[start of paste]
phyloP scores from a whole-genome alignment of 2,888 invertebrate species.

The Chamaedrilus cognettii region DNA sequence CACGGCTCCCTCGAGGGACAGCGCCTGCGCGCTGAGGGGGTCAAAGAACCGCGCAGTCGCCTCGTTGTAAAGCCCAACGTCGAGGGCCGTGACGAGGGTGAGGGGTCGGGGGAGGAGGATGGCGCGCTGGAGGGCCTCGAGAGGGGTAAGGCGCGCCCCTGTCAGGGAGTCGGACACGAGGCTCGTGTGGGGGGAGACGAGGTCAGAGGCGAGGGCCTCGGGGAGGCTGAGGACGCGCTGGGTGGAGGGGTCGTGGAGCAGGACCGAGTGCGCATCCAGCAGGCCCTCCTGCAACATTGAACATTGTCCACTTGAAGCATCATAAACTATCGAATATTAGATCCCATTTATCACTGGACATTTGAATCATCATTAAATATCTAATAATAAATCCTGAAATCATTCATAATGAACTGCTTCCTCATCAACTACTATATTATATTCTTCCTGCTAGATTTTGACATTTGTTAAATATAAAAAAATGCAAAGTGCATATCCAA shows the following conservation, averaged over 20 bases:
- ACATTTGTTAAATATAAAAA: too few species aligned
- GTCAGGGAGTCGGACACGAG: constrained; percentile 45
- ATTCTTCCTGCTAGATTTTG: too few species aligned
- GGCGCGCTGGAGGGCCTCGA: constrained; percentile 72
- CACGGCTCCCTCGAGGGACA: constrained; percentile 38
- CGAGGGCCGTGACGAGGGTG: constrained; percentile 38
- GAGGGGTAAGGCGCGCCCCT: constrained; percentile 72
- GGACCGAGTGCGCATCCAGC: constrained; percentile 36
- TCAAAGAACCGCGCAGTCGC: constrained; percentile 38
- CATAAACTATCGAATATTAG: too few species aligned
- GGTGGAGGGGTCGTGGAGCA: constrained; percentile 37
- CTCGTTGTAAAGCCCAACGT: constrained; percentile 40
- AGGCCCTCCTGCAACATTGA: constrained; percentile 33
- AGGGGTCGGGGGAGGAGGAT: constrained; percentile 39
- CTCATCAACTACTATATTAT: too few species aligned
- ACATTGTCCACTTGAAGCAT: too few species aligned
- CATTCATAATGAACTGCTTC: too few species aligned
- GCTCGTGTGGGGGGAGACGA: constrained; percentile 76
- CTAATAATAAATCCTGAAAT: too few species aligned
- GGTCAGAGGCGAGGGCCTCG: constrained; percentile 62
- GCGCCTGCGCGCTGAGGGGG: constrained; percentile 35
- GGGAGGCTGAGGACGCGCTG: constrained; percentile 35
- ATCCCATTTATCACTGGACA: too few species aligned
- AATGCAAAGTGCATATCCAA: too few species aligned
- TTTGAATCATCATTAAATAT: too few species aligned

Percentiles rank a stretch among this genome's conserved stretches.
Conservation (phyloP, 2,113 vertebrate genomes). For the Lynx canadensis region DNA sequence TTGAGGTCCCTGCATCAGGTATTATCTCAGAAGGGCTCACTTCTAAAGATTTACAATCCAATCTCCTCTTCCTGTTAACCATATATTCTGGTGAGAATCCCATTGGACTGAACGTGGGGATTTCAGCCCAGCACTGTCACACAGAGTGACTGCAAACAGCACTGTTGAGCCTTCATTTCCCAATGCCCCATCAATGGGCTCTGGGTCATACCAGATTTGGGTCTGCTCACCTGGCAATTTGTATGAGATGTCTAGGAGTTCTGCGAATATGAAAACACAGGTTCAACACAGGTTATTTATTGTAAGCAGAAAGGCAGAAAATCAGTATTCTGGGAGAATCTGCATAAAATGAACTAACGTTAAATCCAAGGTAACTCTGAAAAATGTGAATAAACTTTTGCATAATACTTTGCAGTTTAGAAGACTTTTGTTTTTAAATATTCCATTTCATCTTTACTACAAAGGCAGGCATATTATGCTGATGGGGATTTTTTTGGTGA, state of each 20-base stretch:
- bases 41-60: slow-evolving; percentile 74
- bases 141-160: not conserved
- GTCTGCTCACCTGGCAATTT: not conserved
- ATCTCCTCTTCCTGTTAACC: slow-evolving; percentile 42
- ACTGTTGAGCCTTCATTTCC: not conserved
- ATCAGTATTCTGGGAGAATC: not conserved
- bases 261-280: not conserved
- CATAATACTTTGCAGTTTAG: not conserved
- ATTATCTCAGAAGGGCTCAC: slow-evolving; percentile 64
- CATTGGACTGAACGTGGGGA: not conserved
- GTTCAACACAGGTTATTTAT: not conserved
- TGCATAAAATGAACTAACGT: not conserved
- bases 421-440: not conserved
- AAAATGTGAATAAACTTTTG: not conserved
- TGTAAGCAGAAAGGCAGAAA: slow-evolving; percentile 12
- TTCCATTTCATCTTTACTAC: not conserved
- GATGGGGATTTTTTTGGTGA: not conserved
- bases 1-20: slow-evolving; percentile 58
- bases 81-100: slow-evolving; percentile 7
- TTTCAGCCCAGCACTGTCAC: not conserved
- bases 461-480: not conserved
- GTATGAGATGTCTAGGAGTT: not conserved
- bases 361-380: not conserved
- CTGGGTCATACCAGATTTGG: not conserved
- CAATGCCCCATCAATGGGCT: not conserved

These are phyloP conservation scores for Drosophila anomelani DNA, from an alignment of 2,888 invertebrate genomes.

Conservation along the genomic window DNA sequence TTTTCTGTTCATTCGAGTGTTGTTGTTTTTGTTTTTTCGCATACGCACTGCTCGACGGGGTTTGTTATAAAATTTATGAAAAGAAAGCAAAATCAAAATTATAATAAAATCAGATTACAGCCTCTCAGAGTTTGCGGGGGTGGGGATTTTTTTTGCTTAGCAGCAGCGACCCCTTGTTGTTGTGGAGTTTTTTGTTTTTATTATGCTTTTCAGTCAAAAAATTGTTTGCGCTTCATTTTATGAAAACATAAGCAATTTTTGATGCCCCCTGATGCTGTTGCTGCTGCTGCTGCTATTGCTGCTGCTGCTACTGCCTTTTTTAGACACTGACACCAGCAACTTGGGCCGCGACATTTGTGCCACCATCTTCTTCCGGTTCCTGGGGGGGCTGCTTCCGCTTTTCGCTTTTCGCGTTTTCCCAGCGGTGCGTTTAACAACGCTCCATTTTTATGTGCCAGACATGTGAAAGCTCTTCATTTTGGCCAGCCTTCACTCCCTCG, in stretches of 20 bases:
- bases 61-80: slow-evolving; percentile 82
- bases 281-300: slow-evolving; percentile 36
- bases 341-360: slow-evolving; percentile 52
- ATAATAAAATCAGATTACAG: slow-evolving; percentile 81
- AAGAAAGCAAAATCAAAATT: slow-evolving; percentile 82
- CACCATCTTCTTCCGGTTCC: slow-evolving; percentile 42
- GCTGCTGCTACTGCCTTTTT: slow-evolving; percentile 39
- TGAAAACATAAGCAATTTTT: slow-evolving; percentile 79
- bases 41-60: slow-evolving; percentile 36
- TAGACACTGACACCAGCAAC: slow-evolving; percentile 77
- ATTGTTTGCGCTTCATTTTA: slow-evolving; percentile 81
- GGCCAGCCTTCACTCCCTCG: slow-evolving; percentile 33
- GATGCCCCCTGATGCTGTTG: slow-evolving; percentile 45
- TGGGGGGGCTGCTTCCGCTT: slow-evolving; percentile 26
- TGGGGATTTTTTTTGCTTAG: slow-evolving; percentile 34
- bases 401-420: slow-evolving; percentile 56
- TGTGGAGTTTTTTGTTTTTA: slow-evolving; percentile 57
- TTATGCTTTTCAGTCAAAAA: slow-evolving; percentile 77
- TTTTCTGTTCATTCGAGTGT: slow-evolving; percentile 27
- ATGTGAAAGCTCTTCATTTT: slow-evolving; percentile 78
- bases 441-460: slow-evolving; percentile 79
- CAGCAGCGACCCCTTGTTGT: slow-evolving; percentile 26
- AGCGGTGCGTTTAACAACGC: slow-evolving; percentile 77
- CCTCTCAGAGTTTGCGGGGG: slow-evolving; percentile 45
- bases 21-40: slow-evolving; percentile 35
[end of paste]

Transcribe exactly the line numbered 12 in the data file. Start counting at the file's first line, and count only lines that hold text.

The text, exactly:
- CATAAACTATCGAATATTAG: too few species aligned